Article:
Betty had recently divorced and remarried, bringing to the union her two
Sep 23, 2014 rated it it was amazing
Read her. Read her. Read her. Read any of her books. She writes about nothing and you don't care - brilliantly funny.
William Brown
Jul 22, 2014 rated it it was amazing
This is my favorite of her books. I love them all and re-read them all the time.
Sep 18, 2018 rated it really liked it
Almost as good as The Plague and I, and far better than her other two memoirs.
V. Briceland
Aug 04, 2012 rated it it was amazing
Onions in the Stew stands out as Betty MacDonald's most mature and effortlessly humorous memoir. It's also seemingly the most unstructured of the four published in her lifetime. Whereas her previous volumes tackled the specific themes of egg farming, sanatorium life, and job hunting during the Great Depression, Onions is a simply a reflection upon life on Seattle's Vashon Island.

Of course, the simplicity is deceptive. Behind the stories of tides and gardens and page after page of ruminations on
Andrew McClarnon
Mar 01, 2016 rated it really liked it
This cover less, slightly yellowing hard back has come here from my in-laws amongst a collection of "I am not sure what to do withs". Looking for something, anything, to read I thought I'd blow the dust off and have a go. I'd not heard of Betty MacDonald, and certainly never come across Vashon Island, so the whole thing has been a google fest of looking things up (didies for example). I've been shocked by the colour and vitality of the writing, and the life she describes. My image of the 40s and ...more
Jun 25, 2016 rated it really liked it  ·  review of another edition
Betty is one of my favorite authors and she wrote so few books that I re-read this one about her life with her daughters and second husband on Vashon Island in Washington state at the end of WWII. She is funny and smart and has the same problems we have with our children even in different time periods. My favorite book of hers was The Plague and I and talked about her time with TB. She is best known for her book The Egg and I which was made into a film and covered her first marriage while living ...more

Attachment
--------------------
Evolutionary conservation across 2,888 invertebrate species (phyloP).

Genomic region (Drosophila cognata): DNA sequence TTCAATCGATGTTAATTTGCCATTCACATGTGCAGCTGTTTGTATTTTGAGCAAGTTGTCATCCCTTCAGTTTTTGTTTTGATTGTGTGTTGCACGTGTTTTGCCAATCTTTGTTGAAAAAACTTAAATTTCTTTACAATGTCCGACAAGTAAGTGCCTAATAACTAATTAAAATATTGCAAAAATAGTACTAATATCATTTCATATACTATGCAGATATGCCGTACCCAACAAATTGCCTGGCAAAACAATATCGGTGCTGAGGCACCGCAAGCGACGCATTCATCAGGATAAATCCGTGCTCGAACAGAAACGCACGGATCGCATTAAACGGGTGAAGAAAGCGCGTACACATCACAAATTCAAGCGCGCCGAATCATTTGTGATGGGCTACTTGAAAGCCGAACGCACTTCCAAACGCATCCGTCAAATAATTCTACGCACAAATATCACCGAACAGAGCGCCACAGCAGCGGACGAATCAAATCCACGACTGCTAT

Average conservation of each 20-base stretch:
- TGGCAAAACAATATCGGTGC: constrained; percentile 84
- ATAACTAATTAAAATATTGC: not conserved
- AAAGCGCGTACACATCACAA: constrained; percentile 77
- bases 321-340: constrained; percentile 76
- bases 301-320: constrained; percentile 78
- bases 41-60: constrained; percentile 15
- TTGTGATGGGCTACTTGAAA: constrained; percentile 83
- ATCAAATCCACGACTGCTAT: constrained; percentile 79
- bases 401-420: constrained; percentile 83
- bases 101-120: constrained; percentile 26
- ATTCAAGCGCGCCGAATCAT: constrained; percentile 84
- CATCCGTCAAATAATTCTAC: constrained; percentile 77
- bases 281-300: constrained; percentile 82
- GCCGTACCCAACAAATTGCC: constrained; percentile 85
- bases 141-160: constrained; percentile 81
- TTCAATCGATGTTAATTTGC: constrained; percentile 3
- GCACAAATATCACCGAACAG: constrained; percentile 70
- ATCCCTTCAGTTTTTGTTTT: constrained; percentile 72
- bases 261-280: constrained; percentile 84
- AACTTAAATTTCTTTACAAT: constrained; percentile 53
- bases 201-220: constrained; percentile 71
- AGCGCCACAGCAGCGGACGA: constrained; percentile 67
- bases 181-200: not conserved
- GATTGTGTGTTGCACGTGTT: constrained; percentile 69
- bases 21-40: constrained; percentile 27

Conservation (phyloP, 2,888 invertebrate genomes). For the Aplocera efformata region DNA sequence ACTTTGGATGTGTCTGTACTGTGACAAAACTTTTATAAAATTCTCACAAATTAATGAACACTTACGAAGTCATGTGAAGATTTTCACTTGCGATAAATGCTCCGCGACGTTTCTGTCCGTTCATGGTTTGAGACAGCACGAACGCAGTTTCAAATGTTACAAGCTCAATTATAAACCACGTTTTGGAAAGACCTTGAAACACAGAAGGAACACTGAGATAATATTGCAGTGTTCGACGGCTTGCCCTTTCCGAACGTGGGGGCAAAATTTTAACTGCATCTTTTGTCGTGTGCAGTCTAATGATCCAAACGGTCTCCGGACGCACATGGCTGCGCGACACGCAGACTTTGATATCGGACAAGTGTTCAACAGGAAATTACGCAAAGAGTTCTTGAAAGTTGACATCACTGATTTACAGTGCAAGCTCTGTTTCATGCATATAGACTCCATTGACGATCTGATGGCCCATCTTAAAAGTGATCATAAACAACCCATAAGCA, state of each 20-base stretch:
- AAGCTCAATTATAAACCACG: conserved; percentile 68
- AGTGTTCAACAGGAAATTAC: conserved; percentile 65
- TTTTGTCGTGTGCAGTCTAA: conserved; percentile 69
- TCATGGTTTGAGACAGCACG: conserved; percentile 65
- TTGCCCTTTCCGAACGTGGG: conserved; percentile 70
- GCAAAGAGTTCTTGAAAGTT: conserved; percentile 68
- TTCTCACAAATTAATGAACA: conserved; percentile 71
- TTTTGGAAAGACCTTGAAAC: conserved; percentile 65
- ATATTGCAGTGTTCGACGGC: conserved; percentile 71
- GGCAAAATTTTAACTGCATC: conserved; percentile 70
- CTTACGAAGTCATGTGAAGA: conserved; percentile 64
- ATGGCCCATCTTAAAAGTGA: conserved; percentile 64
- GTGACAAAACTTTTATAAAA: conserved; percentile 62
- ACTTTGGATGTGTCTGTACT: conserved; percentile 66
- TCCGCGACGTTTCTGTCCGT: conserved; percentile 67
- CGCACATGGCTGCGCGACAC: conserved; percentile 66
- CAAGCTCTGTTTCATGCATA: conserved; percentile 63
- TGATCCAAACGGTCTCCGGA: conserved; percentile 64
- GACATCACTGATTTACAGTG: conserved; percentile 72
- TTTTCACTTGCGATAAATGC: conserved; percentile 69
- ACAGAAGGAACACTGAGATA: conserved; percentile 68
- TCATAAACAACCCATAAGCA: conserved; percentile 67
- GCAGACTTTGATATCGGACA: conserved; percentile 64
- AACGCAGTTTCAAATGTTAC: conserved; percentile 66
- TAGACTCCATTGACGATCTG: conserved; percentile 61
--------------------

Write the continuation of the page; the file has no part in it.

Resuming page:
Kathleen Anderson
May 29, 2011 rated it really liked it
What a fun book. I started it years ago in a hotel lobby! It was a Reader's Digest condensed book, and of course I couldn't take it with me. I've looked for a copy of it ever since, off and on. One of the draws of the book is that it takes place close to home, on Vashon Island. The book begins during WWII, so about that time period when the author was raising her two children. It's a hoot. Her descriptions remind me of a couple of friends of mine.
Jan 12, 2009 rated it it was amazing
This book is a purely fun, relaxing read about Betty MacDonald's life on Vashon Island, in Puget Sound, with her family during and after World War 2. I don't know exactly why I like this book so much. She really just tells anecdotes about family life. But I really like this book a great deal.
Bonnie Fazio
Love, love, love this. Love Betty MacDonald. Love The Egg and I. Love everything she wrote. But then, I am a person who would love to have lived in her era, deluded though that may seem.
Kristine Hall
"From the water, Vashon looks like a stout gentleman taking a Sunday nap under a wooly dark green afghan. The afghan, obviously homemade, is fringed on the edges, occasionally lumpy, eked out with odds and ends of paler and darker wools, but very ample so that it falls in thick folds to the water."

What a fabulous, descriptive first chapter of the book! Betty MacDonald knows how to pull readers right in to the setting, which in this memoir is primarily Vashon Island, off Puget Sound in Washington
Mar 26, 2017 rated it it was amazing
Onions in the Stew by Betty MacDonald Betty and her family had quite the time on Vashon Island, Washington State. With her second husband (Don MacDonald) and her two young girls (Joan and Anne), Betty experienced the joys and disappointments of living on an island. Set during WWII, this mostly autobiographical book recounts Betty’s life with wry humor and insight.
Once again, Betty has amused me. By now, after reading 4 books by her, I feel like Betty is somewhat of a friend. I really enjoyed thi
Betty and her family had quite the time on Vashon Island, Washington State. With her second husband (Don MacDonald) and her two young girls (Joan and Anne), Betty experienced the joys and disappointments of living on an island. Set during WWII, this mostly autobiographical book recounts Betty’s life with wry humor and insight.

Once again, Betty has amused me. By now, after reading 4 books by her, I feel like Betty is somewhat of a friend. I really enjoyed this book from clamming to peaches to tee
Feb 28, 2019 rated it liked it
Betty MacDonald humorously recounts her years living on Vashon Island with her second husband, Don, and her two daughters, Anne and Joan. As with her other biographical works, the parts where she self deprecates and discusses her own family and situation are extremely funny, but she has a snobbish attitude and discusses other people in a sharp, unforgiving way. She goes for the laugh at the expense of others. This doesn't read well in 2019.

This book was written in the 1950s, and most of it takes
Mar 19, 2017 rated it it was amazing